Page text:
After the ALD process cycles used to form the metal-metalloid alloy layer are complete, an annealing process may be used to further incorporate the metalloid element into the alloy layer (216). In accordance with implementations of the invention, the anneal may take place at a temperature between around 50° C. and around 700° C. for a time duration that may last from 5 seconds to 1200 seconds. Because the amorphous metal-metalloid alloy layer may become crystalline at temperatures over 700° C., the anneal will generally occur at temperatures below 400° C. In some implementations, the anneal may take place in an oxygen free ambient atmosphere, such as forming gas or a pure inert gas. In some implementations, the annealing process may be carried out after a metal interconnect has been formed on the metal-metalloid alloy barrier layer.
In accordance with some implementations of the invention, one or more ALD process cycles may be used to deposit a metal seed layer, such as a copper seed layer, atop the metal-metalloid alloy barrier layer (218). The same reactor may be used for this ALD process. Copper metal precursors that may be used to form a conventional copper seed layer, as well as the required co-reactants and process parameters, are well known in the art. The ALD process to form the metal seed layer may be repeated as necessary to produce a metal seed layer having a sufficient thickness.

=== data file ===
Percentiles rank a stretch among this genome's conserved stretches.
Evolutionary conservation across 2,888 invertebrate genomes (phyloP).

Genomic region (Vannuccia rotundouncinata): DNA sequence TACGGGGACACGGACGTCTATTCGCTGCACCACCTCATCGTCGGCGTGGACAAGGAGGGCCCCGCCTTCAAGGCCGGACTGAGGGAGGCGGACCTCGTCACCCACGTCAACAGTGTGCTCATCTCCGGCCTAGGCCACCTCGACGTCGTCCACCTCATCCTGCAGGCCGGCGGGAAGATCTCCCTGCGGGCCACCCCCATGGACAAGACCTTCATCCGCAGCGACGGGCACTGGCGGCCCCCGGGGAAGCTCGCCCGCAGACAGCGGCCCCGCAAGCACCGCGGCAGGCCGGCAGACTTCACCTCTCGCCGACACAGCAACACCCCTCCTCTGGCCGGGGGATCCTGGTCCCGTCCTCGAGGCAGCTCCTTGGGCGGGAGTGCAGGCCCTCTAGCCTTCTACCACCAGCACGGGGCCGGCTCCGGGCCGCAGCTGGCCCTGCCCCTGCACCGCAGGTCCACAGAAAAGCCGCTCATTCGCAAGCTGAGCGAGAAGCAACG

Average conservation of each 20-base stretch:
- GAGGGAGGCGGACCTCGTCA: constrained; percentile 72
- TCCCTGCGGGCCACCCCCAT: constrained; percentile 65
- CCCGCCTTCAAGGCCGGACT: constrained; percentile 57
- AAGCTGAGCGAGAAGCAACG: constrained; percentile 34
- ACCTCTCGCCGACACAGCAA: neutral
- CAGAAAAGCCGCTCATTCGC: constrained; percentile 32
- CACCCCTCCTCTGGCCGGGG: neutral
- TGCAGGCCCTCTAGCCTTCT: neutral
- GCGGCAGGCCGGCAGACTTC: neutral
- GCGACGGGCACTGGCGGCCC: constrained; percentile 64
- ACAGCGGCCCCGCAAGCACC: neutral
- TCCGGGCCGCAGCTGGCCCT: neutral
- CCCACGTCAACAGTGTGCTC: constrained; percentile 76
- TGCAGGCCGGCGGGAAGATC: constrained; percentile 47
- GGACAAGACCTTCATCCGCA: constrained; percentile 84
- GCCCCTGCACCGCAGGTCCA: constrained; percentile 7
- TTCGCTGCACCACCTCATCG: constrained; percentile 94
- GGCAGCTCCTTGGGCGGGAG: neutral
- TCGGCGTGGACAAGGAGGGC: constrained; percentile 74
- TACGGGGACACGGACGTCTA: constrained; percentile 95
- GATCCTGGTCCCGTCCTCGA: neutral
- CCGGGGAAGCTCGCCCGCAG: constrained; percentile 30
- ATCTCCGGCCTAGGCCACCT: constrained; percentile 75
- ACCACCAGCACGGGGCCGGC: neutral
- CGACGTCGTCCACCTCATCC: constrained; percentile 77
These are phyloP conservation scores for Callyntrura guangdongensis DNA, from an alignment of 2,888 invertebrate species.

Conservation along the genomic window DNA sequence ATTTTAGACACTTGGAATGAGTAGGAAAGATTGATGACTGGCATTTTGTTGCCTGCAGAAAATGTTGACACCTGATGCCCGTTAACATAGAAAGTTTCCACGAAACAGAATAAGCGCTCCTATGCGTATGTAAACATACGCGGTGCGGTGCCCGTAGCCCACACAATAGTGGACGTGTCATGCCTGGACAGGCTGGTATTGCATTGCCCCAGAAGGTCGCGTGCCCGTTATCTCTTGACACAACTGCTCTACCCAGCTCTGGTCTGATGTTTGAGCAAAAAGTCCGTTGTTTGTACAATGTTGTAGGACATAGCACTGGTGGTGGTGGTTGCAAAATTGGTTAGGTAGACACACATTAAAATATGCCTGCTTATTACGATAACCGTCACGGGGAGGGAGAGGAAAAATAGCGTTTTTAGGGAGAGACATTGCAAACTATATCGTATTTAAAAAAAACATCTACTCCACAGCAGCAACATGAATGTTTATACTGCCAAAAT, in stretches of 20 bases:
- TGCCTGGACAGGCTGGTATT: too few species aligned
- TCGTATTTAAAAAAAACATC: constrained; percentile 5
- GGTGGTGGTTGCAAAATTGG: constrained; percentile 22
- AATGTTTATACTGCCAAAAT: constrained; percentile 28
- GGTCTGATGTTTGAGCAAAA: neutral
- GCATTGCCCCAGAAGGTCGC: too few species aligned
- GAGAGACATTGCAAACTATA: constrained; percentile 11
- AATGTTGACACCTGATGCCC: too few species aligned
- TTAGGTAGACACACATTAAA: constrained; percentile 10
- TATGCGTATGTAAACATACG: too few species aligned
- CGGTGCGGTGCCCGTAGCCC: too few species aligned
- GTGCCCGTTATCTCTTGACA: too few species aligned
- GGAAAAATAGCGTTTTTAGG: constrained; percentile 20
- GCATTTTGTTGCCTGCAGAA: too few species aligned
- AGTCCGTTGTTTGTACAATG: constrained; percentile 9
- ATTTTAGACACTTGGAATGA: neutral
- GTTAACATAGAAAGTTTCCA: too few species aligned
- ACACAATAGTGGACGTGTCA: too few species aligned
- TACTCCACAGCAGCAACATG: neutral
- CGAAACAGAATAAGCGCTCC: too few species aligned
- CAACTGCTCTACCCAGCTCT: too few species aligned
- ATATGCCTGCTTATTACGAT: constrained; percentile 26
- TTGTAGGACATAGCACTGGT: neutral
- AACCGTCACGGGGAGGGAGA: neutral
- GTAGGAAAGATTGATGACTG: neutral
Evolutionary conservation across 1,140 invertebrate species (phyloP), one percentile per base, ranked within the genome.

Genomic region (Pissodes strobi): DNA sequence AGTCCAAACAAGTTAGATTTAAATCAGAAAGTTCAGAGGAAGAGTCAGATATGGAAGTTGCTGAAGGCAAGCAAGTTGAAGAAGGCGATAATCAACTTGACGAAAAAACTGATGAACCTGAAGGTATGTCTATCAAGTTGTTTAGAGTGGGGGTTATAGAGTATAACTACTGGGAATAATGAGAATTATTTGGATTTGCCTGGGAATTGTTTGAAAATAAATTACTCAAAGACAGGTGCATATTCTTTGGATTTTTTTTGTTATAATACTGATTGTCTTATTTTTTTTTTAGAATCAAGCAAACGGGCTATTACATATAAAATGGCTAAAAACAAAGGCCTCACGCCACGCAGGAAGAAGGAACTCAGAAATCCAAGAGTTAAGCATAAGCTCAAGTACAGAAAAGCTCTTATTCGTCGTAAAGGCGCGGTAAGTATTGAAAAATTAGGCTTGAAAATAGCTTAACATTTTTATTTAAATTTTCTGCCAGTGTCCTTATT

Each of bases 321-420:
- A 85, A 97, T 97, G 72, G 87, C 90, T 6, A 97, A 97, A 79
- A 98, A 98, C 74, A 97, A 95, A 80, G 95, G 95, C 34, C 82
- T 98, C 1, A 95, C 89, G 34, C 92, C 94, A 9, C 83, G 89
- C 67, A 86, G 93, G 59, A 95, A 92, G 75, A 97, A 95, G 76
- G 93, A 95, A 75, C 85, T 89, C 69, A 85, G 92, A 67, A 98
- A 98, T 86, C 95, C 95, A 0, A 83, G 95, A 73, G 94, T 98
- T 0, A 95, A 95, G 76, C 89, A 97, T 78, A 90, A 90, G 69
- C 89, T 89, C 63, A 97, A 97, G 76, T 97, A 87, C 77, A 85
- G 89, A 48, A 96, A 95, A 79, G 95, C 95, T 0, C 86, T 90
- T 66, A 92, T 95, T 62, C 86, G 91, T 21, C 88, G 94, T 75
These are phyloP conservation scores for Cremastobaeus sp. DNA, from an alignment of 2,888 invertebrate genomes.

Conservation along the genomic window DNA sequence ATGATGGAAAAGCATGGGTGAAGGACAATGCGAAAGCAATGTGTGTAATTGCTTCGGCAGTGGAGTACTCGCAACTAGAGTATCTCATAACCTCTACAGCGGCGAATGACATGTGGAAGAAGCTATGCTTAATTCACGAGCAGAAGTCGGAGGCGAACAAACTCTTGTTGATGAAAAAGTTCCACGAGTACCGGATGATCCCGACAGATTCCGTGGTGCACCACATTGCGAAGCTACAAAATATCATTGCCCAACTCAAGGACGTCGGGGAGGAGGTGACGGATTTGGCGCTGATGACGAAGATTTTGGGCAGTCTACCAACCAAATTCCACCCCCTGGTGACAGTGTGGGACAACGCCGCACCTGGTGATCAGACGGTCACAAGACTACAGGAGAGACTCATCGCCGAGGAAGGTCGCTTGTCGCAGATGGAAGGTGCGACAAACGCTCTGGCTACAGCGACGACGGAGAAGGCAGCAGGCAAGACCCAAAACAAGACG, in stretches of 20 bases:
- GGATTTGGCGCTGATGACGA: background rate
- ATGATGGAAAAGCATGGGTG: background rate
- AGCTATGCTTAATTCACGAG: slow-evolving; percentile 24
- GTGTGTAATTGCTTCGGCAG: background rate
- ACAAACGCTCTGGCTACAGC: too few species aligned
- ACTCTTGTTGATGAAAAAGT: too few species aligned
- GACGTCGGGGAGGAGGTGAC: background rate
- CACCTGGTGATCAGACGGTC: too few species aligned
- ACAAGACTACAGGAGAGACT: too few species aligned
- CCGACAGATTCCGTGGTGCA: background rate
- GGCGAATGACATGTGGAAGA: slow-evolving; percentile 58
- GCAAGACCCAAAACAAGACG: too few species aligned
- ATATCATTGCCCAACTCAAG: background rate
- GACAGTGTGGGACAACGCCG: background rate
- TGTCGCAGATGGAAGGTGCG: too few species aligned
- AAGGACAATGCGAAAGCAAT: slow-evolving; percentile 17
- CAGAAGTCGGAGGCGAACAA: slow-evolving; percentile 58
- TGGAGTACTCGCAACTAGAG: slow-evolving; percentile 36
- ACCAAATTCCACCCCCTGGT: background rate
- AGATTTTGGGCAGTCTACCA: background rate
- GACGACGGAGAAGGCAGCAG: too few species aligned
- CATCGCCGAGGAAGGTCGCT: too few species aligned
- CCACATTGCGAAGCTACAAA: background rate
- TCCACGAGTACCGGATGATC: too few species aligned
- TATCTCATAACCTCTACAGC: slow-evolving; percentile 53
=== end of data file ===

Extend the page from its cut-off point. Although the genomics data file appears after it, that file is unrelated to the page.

Following the fabrication of the metal seed layer, the substrate may be transferred to a reactor containing a plating bath and a plating process may be carried out to deposit a metal layer, such as a copper layer, over the metal seed layer (220). The metal layer fills the trench to form the metal interconnect, generally a copper interconnect. In some implementations, the plating bath is an electroplating bath and the plating process is an electroplating process. In other implementations, the plating bath is an electroless plating bath and the plating process is an electroless plating process. In further implementations, alternate copper deposition processes may be used. Finally, a chemical mechanical polishing (CMP) process may be used to planarize the deposited copper metal and finalize the copper interconnect structure (222).